Fully realizing the benefits of the unique device identification system depends on UDI being integrated into electronic data sources throughout our healthcare system, including in the supply chain, electronic health records, and registries. This requires UDI data submitted to GUDID to be of a high quality such that all stakeholders in the healthcare community have sufficient confidence in the accuracy and completeness of that data. This will enable the GUDID to be a reference source of data used in downstream systems.
The UDI program team has received feedback from stakeholders regarding the GUDID data and materials. In late Spring 2018 we plan to:
- Update the GUDID Data Elements Reference Table (DERT) focusing on the "Top 10" GUDID fields to provide better direction to ensure consistency and quality of the data submitted to GUDID; and
- Continue to analyze specific elements of the GUDID data and work with labelers to ensure quality data is submitted to FDA.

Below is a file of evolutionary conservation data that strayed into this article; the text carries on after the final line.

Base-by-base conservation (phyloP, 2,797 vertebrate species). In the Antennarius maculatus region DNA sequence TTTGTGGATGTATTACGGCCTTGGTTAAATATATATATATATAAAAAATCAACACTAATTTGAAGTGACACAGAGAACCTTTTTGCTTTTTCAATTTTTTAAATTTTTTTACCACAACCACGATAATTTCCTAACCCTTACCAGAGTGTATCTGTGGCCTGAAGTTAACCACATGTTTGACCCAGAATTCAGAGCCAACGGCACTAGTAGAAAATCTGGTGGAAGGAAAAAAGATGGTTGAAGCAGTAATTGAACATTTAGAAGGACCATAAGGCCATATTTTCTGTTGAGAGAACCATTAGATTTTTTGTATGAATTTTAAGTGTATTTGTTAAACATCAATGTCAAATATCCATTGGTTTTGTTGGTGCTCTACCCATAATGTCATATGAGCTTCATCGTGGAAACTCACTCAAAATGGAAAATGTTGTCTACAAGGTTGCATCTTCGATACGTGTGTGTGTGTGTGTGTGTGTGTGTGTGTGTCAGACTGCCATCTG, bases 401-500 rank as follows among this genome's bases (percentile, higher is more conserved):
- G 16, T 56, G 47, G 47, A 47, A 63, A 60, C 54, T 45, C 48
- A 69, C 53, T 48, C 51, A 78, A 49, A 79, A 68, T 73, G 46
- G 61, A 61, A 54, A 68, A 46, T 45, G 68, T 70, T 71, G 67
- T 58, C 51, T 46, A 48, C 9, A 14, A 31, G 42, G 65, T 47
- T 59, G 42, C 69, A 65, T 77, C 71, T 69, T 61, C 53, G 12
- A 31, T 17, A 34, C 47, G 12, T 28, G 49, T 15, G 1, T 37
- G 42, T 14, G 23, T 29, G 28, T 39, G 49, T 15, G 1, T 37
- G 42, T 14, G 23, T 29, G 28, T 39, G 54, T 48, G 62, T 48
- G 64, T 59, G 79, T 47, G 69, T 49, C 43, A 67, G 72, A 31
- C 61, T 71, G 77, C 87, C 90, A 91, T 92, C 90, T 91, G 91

One or more of the following fields are being loaded into patient records, registries and other electronic health information to improve the identification of a device through distribution and use.
A key driver for UDI adoption is the Office of National Coordinator's 2015 Edition Certification Criteria for Electronic Health Records that includes UDI as part of a patient’s core clinical data1. Hundreds of early adopters are actively implementing and using UDI and GUDID. These early adopters are working with collaborative communities to develop implementation roadmaps and remove barriers to UDI adoption. Below is a list of some of the early adopters and collaborative communities; this is not an exhaustive list.
Early Adopters and Collaborative Communities
- Association for Healthcare Resources and Materials Management Learning UDI Community
- MDIC Case for Quality
- MDIC National Evaluation System for Health Technology
- Medical Device Recalls - FDA
- OpenFDA - Medical Devices
- World Health Innovation Network SCANH
- UDI2Claims Pilot Project
1 UDI is identified as a data element in the Common Clinical Data Set (CCDS), a core set of 20 data elements and associated standards that facilitates reporting for all summary of care records, care transitions, discharges, and patient access, allowing for more advanced clinical processes.